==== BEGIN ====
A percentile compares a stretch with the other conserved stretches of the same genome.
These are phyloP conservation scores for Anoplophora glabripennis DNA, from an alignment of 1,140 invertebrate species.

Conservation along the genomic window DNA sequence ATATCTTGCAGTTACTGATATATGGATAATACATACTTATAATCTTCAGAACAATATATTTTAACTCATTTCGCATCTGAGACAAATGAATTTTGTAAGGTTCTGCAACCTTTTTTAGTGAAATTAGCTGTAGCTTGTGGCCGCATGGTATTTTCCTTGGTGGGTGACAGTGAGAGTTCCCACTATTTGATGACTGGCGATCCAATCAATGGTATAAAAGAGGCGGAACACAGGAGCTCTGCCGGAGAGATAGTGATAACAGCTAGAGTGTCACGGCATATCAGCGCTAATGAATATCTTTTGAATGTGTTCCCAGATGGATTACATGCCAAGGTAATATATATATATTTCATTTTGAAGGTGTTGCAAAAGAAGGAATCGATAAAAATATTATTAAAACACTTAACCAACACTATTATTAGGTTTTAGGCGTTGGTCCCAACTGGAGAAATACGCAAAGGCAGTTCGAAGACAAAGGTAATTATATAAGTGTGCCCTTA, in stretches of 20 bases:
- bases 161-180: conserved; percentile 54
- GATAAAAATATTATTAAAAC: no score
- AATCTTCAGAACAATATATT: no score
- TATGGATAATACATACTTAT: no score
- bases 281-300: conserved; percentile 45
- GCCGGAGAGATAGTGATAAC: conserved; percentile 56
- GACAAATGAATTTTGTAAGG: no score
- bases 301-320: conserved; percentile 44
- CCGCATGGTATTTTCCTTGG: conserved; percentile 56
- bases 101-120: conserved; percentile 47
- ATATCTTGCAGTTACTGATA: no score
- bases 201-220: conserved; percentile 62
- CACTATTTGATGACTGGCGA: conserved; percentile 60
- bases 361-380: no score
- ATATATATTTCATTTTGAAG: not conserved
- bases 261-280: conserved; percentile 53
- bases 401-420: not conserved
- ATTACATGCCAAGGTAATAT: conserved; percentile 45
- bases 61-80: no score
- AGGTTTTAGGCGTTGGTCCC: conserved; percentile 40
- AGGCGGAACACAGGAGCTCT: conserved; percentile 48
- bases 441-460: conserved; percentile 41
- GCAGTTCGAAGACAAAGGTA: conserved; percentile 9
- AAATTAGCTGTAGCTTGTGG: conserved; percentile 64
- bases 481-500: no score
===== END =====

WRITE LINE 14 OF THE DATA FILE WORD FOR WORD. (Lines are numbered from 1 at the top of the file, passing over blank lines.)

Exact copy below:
- ATATCTTGCAGTTACTGATA: no score